Odin's CEO speaks at MD&M West 2020

Sensing Changes in Remote and Surgical Devices

Sensor advancements are driving innovation in both wearable devices and surgical devices. Speakers at the MD&M West 2020 conference explore several developments.

The role of sensors in medical devices is becoming increasingly more important, especially when it comes to developing new technologies such as wearable devices that can diagnose and transmit information for long periods of time. Recent developments in sensor technologies are driving the trend toward the decentralization of healthcare by putting diagnostic instruments in the hands (or on the bodies) of patients. The move toward miniaturization in medical devices has also enabled sensors to be placed on laparoscopic instruments, providing surgeons with valuable haptic feedback.

Wearable Devices

As with sensor fusion, good data, and a lot of it, is the key to a making a successful wearable device. “As these wearable devices are becoming smaller and more powerful and allowing people to wear them for a much longer duration, they're going to have artificial intelligence systems that are going to be able to identify not just patients having issues, but they will be more personalized [to detect] when a patient is outside of their base line,” said Steven Hansen, CEO and founder at Odin Technologies LLC.

He explained that these kinds of technologies will allow people to be referred to physicians or nurses for further treatment or diagnosis, or even summon help for critical patients. “These wearable devices are going to be able to extend the capabilities of a physician beyond where they are physically,” Hansen explained. “As hospitals are slowly becoming decentralized, you're having more at-home care, and you're going to start seeing a rise in the amount of wearable devices that are available that allow patients to monitor themselves,” he said.

Hansen believes there will be an increase in wearables in the military because of the way that warfare is changing—slowly starting to push towards smaller subsets of people that are doing very specialized missions. “These missions are often not on the front lines, but in enemy territories,” Hansen said, where it is difficult to evacuate personnel to hospitals. “You're having people that are going into combat and you need to be able to monitor and diagnose them. Because there isn’t a local healthcare system for these soldiers, they need to be monitored and cared for over days or weeks without advanced medical treatment,” he continued. “There's a real big push for additional wearable devices in this space.”

These products, especially those made for prolonged use, must be as small and lightweight as possible, as well as very robust. “Dust, heat, radiation, vibration, impact, water—all these kinds of things are present in austere environments, so the device has to have a level of robustness to be able to withstand the elements,” Hansen said.

And as we have seen before with technologies such as GPS, cell phones, and remotely controlled ovens that were developed by the military or NASA, wearable diagnostic device technology will be translated for consumer use as well, Hansen noted. “As the military finances new products, it can then take these products and translate them into the consumer space,” he said. “Military validation and use of technology is big in getting technologies off the ground,” Hansen explained.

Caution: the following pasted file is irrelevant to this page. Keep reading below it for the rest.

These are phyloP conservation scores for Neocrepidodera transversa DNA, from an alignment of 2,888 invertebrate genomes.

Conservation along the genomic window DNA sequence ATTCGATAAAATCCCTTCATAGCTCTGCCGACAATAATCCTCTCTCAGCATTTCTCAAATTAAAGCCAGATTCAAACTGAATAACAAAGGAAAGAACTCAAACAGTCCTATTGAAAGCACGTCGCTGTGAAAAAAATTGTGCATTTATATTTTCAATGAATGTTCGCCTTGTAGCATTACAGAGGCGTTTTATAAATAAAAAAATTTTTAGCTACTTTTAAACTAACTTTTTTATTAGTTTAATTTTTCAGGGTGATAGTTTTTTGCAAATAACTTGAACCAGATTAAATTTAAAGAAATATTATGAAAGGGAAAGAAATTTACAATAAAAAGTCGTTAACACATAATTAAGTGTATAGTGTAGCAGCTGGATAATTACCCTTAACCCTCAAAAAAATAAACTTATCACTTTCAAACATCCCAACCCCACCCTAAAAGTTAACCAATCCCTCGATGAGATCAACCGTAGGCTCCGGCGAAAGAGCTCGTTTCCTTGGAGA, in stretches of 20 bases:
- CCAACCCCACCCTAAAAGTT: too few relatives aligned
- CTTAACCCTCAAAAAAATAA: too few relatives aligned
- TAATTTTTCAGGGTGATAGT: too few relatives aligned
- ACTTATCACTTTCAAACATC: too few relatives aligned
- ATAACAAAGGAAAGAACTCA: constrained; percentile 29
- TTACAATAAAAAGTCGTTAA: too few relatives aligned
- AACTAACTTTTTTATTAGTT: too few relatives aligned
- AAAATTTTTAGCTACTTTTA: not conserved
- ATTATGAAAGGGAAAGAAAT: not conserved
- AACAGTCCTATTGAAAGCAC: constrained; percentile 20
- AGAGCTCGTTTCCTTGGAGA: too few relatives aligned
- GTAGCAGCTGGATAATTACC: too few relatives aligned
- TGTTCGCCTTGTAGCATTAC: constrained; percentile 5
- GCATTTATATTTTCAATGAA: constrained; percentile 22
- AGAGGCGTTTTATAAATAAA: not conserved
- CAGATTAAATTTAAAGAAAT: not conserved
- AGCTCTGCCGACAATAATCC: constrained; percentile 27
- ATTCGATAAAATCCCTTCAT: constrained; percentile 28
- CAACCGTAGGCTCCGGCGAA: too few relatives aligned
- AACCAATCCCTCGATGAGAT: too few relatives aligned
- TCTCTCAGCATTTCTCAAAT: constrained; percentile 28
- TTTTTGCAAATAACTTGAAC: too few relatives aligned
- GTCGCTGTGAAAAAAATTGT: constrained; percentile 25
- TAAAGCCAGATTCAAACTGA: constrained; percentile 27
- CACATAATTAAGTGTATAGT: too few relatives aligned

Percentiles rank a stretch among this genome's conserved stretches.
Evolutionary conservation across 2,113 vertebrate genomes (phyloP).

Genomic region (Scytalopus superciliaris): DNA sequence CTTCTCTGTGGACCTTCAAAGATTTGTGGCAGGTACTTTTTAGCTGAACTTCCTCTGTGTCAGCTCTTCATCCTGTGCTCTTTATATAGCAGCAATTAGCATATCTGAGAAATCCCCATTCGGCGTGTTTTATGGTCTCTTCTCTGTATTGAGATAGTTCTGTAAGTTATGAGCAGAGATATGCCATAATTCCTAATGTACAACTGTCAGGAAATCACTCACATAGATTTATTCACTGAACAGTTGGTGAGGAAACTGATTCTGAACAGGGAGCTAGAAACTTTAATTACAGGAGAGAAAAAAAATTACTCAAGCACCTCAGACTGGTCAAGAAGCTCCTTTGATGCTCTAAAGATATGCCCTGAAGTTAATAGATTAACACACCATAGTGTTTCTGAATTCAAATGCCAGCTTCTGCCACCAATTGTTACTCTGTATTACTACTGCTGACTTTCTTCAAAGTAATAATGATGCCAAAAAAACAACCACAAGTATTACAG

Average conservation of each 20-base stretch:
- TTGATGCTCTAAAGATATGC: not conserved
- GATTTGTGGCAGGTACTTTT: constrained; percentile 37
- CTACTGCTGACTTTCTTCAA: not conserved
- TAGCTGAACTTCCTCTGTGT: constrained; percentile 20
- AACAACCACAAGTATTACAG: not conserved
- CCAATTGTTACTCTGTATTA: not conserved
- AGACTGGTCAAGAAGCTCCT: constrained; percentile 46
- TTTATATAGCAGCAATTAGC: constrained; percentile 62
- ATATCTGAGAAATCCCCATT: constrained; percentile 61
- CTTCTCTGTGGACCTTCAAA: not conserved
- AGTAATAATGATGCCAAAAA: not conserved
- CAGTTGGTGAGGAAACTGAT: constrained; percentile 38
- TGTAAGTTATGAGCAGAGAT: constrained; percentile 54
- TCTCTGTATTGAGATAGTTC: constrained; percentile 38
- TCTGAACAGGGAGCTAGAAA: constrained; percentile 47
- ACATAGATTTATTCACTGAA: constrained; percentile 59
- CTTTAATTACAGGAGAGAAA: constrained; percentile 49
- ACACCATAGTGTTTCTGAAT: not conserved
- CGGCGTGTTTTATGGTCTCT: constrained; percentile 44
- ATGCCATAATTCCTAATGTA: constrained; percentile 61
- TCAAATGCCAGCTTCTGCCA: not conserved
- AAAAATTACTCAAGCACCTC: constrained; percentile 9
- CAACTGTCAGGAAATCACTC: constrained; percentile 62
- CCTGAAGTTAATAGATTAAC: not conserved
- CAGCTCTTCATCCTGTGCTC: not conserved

Hansen said that sensors will also be used in daily living activities that will help people become invested in their wellness, which is extremely important for public health. “People are now asking themselves how many calories do I need each day? Is my heart really healthy? Is my heart rate too high? Is it too low? What's my blood pressure? All these things that help people in their daily lives to give better information on whether they’re becoming healthier and help these people improve their quality of living.”

Wearables will also help those patients who might be having minor concerns at home get the treatment they need faster. “It's not only going to help patients understand if they have an issue, but also help the physician identify what the problem is earlier, so they can give the patient the right treatment,” Hansen said. “This will also drive down cost, as well as lessen the time in diagnosing patients, because physicians will already have an inclination of what the issue is before the patient even shows up at the hospital.”

Of course, there are some challenges in developing wearables. Hansen said that one of the big hurdles is battery life for devices in both military and civilian use. “Can you get a device that's providing advanced diagnostics to continuously evaluate, diagnose, analyze, and transmit data without running out of power? The battery life has to be able to sustain diagnostic or information gathering, or even transmitting information over long periods of time,” he said.

Security is another issue. “If you're transmitting patient information over Bluetooth or Wi-Fi, the opportunity for someone to wirelessly access the device increases,” Hansen said. “And so now you not only have to worry about diagnosing the patient, but you [might also] have people with malicious intent getting into those wearables, maybe messing with the device itself or the data.”

As for challenges with AI that a lot of these devices will use, Hansen said the big question is can the device learn itself out of being safe? “If you have an artificial intelligence engine, you have to prove that regardless of what inputs you give it, it will never hurt somebody,” Hansen said. “That's really hard to do. And a lot of companies have been struggling to produce these medical devices because you can’t necessarily prove that whatever input the machine gets is going to produce a safe output.”

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